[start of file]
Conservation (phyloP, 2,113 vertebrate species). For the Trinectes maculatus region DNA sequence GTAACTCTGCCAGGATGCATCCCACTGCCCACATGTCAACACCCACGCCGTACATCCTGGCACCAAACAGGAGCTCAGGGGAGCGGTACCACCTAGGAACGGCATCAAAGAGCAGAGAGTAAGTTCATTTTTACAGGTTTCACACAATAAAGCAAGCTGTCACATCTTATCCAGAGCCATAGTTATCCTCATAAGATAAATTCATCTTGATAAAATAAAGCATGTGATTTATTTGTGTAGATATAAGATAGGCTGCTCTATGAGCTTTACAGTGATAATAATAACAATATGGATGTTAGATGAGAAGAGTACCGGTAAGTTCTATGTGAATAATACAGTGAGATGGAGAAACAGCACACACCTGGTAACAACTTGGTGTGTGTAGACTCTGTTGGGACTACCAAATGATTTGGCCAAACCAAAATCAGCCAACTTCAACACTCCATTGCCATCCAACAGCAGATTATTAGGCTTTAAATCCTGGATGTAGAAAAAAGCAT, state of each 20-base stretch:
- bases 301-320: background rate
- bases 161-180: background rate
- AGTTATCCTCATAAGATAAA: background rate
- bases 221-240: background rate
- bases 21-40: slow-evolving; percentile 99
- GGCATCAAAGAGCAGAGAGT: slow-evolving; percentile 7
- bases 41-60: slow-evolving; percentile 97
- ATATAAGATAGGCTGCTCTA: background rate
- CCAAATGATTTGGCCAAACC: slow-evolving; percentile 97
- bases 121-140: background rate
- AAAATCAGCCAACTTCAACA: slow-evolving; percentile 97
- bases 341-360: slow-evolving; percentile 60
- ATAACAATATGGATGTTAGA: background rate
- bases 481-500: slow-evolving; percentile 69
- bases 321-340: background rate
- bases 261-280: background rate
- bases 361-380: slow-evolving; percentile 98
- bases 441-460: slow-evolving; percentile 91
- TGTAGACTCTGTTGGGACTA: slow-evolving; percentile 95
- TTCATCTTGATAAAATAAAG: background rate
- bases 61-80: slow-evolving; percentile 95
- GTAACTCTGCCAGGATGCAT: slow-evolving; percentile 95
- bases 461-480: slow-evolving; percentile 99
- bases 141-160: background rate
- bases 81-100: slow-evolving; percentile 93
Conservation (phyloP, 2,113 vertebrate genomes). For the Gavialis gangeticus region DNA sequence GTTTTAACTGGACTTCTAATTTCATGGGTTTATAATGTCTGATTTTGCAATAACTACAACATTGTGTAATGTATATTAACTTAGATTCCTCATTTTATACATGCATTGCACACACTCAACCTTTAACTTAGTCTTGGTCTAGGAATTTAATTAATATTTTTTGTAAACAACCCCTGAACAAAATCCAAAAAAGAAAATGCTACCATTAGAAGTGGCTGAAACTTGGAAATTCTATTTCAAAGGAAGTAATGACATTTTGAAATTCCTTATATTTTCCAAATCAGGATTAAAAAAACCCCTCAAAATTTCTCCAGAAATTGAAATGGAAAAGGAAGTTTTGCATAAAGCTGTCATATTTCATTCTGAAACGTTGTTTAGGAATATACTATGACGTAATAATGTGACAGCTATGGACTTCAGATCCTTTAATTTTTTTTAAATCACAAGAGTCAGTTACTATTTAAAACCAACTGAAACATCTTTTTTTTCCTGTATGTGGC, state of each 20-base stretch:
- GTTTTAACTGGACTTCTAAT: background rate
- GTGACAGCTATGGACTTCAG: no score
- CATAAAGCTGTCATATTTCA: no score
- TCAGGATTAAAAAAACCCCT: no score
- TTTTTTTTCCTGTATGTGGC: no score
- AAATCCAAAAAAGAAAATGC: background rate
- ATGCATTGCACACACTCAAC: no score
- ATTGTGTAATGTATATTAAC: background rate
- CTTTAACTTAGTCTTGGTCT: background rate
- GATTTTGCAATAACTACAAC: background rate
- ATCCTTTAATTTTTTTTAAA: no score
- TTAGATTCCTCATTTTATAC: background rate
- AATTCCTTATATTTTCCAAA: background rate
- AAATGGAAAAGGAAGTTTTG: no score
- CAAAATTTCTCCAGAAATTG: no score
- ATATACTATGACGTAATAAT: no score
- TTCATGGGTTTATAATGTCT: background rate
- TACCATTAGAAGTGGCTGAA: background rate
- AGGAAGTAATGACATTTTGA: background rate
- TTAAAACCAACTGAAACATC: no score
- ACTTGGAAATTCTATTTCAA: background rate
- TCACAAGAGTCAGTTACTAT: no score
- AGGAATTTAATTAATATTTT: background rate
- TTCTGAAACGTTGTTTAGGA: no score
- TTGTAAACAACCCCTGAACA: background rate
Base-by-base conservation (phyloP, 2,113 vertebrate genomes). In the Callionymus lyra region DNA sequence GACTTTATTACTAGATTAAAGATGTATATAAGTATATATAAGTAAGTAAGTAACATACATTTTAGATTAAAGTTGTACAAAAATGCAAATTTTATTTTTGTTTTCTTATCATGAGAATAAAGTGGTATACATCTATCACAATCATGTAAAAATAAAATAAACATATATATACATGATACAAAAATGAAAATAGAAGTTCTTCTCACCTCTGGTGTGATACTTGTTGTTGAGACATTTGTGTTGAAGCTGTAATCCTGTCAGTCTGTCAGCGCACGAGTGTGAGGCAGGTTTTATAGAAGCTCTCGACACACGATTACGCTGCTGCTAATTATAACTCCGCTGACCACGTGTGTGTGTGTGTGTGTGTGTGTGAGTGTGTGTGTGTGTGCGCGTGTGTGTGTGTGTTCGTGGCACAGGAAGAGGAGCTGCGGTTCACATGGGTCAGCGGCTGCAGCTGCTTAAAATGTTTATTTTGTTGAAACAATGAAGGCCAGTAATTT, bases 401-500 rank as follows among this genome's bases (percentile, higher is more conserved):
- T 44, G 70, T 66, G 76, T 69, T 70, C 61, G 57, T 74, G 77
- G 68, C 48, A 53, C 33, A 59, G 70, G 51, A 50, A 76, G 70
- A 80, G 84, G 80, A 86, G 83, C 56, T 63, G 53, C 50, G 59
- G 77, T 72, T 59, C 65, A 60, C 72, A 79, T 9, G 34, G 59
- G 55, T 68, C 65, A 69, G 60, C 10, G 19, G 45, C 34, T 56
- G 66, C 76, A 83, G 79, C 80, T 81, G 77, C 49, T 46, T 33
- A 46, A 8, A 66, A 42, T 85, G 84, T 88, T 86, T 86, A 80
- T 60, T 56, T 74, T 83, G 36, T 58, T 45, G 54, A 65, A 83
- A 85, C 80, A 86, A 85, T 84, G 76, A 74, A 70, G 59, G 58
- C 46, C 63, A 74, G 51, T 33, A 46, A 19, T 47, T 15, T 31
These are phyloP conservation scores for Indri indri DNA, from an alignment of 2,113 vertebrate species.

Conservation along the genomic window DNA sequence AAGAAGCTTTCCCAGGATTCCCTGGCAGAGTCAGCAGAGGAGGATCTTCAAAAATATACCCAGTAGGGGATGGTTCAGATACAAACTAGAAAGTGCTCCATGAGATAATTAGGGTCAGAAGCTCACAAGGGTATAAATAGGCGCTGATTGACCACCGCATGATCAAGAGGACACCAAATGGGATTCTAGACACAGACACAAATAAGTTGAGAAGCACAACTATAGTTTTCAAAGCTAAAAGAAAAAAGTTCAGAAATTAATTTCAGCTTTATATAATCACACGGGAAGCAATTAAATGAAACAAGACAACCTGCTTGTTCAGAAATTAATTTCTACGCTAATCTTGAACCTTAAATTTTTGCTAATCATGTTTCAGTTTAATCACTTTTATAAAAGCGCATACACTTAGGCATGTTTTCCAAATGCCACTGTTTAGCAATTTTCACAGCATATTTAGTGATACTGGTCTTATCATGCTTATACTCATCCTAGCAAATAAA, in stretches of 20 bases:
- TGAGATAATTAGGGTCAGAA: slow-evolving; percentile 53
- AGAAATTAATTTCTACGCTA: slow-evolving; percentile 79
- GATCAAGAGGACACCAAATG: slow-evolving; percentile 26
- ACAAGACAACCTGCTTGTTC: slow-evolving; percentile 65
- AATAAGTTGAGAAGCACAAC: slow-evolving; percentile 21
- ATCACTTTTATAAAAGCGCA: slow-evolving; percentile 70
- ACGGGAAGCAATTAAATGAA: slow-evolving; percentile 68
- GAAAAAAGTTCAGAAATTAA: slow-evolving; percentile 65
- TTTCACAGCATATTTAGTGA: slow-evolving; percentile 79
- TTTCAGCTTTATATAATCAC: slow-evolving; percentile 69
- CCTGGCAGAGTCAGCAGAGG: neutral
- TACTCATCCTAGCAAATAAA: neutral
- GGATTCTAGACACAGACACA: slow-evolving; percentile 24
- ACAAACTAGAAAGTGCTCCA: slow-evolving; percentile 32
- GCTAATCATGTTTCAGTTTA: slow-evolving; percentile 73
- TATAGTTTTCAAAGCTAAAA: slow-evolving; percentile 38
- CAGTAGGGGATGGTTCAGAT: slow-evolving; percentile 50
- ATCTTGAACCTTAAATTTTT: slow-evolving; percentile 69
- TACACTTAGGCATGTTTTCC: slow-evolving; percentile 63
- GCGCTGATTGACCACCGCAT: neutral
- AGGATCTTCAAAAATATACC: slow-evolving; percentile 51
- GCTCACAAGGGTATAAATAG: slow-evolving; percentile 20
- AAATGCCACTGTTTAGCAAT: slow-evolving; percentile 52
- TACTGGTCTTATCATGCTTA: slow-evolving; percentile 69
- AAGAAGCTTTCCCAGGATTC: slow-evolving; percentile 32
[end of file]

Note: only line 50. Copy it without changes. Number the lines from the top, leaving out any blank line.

- AGGAATTTAATTAATATTTT: background rate